Chris Ruggerio, director of staffing and employee relations for KISD, said in an email that the district typically relies on a pool of retired educators, individuals from universities or higher education programs, or community members for substitutes.
Ruggerio said the pandemic makes it difficult to keep fill rates high, referring to the percentage of teacher absences filled by substitutes. KISD declined to answer how many substitutes it needs, saying it varies.
“We recognize that a number of our substitutes are retired and many have been cautious about returning to campuses due to the pandemic,” he said. “We hope that as COVID[-19] cases begin to decline and with the availability of the vaccines, we will see them return to our campuses.”
Comparatively, Cy-Fair ISD revealed at a March 8 board meeting the number of daily teacher absences increased by almost 300 from
January 2020 to January 2021, but substitutes working each day decreased by 50. Trustees also considered increasing pay and bonuses for substitutes but did not vote on it at the meeting.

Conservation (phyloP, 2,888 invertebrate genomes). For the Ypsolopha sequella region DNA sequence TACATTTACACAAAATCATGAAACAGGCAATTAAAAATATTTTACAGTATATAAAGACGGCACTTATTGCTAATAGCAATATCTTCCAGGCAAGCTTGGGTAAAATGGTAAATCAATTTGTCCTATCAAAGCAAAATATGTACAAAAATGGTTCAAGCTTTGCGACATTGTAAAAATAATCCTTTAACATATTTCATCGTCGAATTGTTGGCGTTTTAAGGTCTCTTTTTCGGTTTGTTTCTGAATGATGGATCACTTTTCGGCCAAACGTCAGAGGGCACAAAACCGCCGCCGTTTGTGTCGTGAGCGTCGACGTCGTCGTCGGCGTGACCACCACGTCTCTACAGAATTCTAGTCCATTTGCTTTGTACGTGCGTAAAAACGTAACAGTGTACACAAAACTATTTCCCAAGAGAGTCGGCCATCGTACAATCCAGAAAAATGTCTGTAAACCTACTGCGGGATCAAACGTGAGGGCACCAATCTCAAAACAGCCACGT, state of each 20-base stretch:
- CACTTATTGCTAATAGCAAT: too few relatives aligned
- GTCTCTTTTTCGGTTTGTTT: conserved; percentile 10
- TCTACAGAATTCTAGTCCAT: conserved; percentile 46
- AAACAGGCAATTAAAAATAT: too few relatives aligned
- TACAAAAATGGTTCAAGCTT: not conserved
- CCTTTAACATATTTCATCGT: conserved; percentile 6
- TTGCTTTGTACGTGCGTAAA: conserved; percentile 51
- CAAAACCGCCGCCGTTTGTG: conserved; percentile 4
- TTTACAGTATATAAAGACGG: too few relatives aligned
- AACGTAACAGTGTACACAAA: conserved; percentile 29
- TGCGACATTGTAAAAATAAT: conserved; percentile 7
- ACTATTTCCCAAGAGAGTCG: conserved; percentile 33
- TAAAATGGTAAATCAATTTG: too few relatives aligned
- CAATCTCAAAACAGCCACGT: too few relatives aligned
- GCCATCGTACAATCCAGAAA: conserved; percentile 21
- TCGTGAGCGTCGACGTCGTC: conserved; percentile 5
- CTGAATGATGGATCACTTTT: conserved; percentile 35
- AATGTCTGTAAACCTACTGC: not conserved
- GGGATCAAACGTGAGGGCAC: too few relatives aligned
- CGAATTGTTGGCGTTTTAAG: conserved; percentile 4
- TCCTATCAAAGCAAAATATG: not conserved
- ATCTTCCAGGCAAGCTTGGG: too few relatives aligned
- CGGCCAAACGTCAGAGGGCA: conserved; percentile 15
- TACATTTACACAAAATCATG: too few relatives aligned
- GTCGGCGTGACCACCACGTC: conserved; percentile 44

Ruggerio said KISD is still focused on recruiting student teachers and community members. In the meantime, KISD has found creative solutions to address teacher absenteeism: The district combines classes or has instructional specialists and staff cover classes, he said.
“Our goal is to ensure that every student has a qualified staff member in their classroom to support their learning each day,” he said.
Danica Lloyd contributed to this report.